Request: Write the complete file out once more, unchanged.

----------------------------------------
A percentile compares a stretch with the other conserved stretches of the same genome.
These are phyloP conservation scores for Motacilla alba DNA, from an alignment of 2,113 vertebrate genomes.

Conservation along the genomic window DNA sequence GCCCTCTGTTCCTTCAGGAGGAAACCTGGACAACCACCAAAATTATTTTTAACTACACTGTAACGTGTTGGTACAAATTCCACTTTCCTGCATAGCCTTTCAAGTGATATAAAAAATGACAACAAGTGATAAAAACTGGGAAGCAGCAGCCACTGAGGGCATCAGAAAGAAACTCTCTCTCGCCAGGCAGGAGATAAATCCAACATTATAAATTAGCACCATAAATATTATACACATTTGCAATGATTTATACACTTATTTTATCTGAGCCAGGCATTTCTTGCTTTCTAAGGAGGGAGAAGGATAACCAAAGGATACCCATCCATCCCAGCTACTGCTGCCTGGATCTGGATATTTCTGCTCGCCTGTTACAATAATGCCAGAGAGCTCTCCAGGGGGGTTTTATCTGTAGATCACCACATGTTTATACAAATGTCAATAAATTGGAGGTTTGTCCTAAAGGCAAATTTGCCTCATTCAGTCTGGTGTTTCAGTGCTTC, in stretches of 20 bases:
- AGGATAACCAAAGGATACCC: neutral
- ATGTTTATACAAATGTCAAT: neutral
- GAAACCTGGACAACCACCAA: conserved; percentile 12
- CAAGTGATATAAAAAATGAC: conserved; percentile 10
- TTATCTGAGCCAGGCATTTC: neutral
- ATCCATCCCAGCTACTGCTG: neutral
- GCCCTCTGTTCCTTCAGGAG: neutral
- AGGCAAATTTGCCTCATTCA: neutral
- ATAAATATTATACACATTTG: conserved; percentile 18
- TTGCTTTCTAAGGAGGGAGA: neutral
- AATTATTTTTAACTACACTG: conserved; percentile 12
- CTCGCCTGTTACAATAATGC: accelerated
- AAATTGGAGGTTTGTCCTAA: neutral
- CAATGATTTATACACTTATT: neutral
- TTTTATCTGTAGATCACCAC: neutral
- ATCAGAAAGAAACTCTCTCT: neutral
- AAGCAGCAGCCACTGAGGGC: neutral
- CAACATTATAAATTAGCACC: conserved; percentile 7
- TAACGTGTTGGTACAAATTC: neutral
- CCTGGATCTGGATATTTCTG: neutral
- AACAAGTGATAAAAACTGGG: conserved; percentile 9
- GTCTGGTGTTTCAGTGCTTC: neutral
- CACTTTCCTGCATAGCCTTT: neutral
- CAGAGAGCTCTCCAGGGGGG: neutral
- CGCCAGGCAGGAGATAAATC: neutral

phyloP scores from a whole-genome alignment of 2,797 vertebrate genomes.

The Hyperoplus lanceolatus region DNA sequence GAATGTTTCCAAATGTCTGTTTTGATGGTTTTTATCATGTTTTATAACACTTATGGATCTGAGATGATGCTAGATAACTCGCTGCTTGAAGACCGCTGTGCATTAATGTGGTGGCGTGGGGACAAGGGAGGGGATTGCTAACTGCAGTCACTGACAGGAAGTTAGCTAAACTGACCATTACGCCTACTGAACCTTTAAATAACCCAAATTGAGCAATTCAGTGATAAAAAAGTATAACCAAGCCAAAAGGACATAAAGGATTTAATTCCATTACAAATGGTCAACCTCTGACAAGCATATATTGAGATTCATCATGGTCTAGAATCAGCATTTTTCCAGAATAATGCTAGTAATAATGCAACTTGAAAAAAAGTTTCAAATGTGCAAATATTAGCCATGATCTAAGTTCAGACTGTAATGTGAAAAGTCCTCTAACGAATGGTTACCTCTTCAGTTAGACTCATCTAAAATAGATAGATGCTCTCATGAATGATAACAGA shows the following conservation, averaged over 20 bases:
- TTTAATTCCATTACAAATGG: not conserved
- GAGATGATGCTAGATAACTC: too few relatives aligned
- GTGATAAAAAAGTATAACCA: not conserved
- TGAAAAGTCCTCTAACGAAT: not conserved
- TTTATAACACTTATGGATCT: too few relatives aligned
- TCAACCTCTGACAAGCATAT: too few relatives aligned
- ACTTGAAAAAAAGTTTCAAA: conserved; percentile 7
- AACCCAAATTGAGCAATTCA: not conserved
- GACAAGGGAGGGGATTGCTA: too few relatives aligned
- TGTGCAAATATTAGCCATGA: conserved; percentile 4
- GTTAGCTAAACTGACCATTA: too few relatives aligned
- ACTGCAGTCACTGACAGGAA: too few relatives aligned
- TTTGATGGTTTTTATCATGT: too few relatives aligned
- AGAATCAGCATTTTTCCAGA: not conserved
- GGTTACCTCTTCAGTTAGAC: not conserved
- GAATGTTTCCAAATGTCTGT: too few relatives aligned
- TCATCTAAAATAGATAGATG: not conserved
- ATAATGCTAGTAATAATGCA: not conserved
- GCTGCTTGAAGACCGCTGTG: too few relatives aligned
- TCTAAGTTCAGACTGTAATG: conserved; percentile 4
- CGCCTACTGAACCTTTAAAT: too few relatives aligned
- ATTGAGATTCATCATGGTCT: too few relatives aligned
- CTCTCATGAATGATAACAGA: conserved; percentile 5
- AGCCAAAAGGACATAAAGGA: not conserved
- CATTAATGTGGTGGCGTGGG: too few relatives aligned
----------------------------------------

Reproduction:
A percentile compares a stretch with the other conserved stretches of the same genome.
These are phyloP conservation scores for Motacilla alba DNA, from an alignment of 2,113 vertebrate genomes.

Conservation along the genomic window DNA sequence GCCCTCTGTTCCTTCAGGAGGAAACCTGGACAACCACCAAAATTATTTTTAACTACACTGTAACGTGTTGGTACAAATTCCACTTTCCTGCATAGCCTTTCAAGTGATATAAAAAATGACAACAAGTGATAAAAACTGGGAAGCAGCAGCCACTGAGGGCATCAGAAAGAAACTCTCTCTCGCCAGGCAGGAGATAAATCCAACATTATAAATTAGCACCATAAATATTATACACATTTGCAATGATTTATACACTTATTTTATCTGAGCCAGGCATTTCTTGCTTTCTAAGGAGGGAGAAGGATAACCAAAGGATACCCATCCATCCCAGCTACTGCTGCCTGGATCTGGATATTTCTGCTCGCCTGTTACAATAATGCCAGAGAGCTCTCCAGGGGGGTTTTATCTGTAGATCACCACATGTTTATACAAATGTCAATAAATTGGAGGTTTGTCCTAAAGGCAAATTTGCCTCATTCAGTCTGGTGTTTCAGTGCTTC, in stretches of 20 bases:
- AGGATAACCAAAGGATACCC: neutral
- ATGTTTATACAAATGTCAAT: neutral
- GAAACCTGGACAACCACCAA: conserved; percentile 12
- CAAGTGATATAAAAAATGAC: conserved; percentile 10
- TTATCTGAGCCAGGCATTTC: neutral
- ATCCATCCCAGCTACTGCTG: neutral
- GCCCTCTGTTCCTTCAGGAG: neutral
- AGGCAAATTTGCCTCATTCA: neutral
- ATAAATATTATACACATTTG: conserved; percentile 18
- TTGCTTTCTAAGGAGGGAGA: neutral
- AATTATTTTTAACTACACTG: conserved; percentile 12
- CTCGCCTGTTACAATAATGC: accelerated
- AAATTGGAGGTTTGTCCTAA: neutral
- CAATGATTTATACACTTATT: neutral
- TTTTATCTGTAGATCACCAC: neutral
- ATCAGAAAGAAACTCTCTCT: neutral
- AAGCAGCAGCCACTGAGGGC: neutral
- CAACATTATAAATTAGCACC: conserved; percentile 7
- TAACGTGTTGGTACAAATTC: neutral
- CCTGGATCTGGATATTTCTG: neutral
- AACAAGTGATAAAAACTGGG: conserved; percentile 9
- GTCTGGTGTTTCAGTGCTTC: neutral
- CACTTTCCTGCATAGCCTTT: neutral
- CAGAGAGCTCTCCAGGGGGG: neutral
- CGCCAGGCAGGAGATAAATC: neutral

phyloP scores from a whole-genome alignment of 2,797 vertebrate genomes.

The Hyperoplus lanceolatus region DNA sequence GAATGTTTCCAAATGTCTGTTTTGATGGTTTTTATCATGTTTTATAACACTTATGGATCTGAGATGATGCTAGATAACTCGCTGCTTGAAGACCGCTGTGCATTAATGTGGTGGCGTGGGGACAAGGGAGGGGATTGCTAACTGCAGTCACTGACAGGAAGTTAGCTAAACTGACCATTACGCCTACTGAACCTTTAAATAACCCAAATTGAGCAATTCAGTGATAAAAAAGTATAACCAAGCCAAAAGGACATAAAGGATTTAATTCCATTACAAATGGTCAACCTCTGACAAGCATATATTGAGATTCATCATGGTCTAGAATCAGCATTTTTCCAGAATAATGCTAGTAATAATGCAACTTGAAAAAAAGTTTCAAATGTGCAAATATTAGCCATGATCTAAGTTCAGACTGTAATGTGAAAAGTCCTCTAACGAATGGTTACCTCTTCAGTTAGACTCATCTAAAATAGATAGATGCTCTCATGAATGATAACAGA shows the following conservation, averaged over 20 bases:
- TTTAATTCCATTACAAATGG: not conserved
- GAGATGATGCTAGATAACTC: too few relatives aligned
- GTGATAAAAAAGTATAACCA: not conserved
- TGAAAAGTCCTCTAACGAAT: not conserved
- TTTATAACACTTATGGATCT: too few relatives aligned
- TCAACCTCTGACAAGCATAT: too few relatives aligned
- ACTTGAAAAAAAGTTTCAAA: conserved; percentile 7
- AACCCAAATTGAGCAATTCA: not conserved
- GACAAGGGAGGGGATTGCTA: too few relatives aligned
- TGTGCAAATATTAGCCATGA: conserved; percentile 4
- GTTAGCTAAACTGACCATTA: too few relatives aligned
- ACTGCAGTCACTGACAGGAA: too few relatives aligned
- TTTGATGGTTTTTATCATGT: too few relatives aligned
- AGAATCAGCATTTTTCCAGA: not conserved
- GGTTACCTCTTCAGTTAGAC: not conserved
- GAATGTTTCCAAATGTCTGT: too few relatives aligned
- TCATCTAAAATAGATAGATG: not conserved
- ATAATGCTAGTAATAATGCA: not conserved
- GCTGCTTGAAGACCGCTGTG: too few relatives aligned
- TCTAAGTTCAGACTGTAATG: conserved; percentile 4
- CGCCTACTGAACCTTTAAAT: too few relatives aligned
- ATTGAGATTCATCATGGTCT: too few relatives aligned
- CTCTCATGAATGATAACAGA: conserved; percentile 5
- AGCCAAAAGGACATAAAGGA: not conserved
- CATTAATGTGGTGGCGTGGG: too few relatives aligned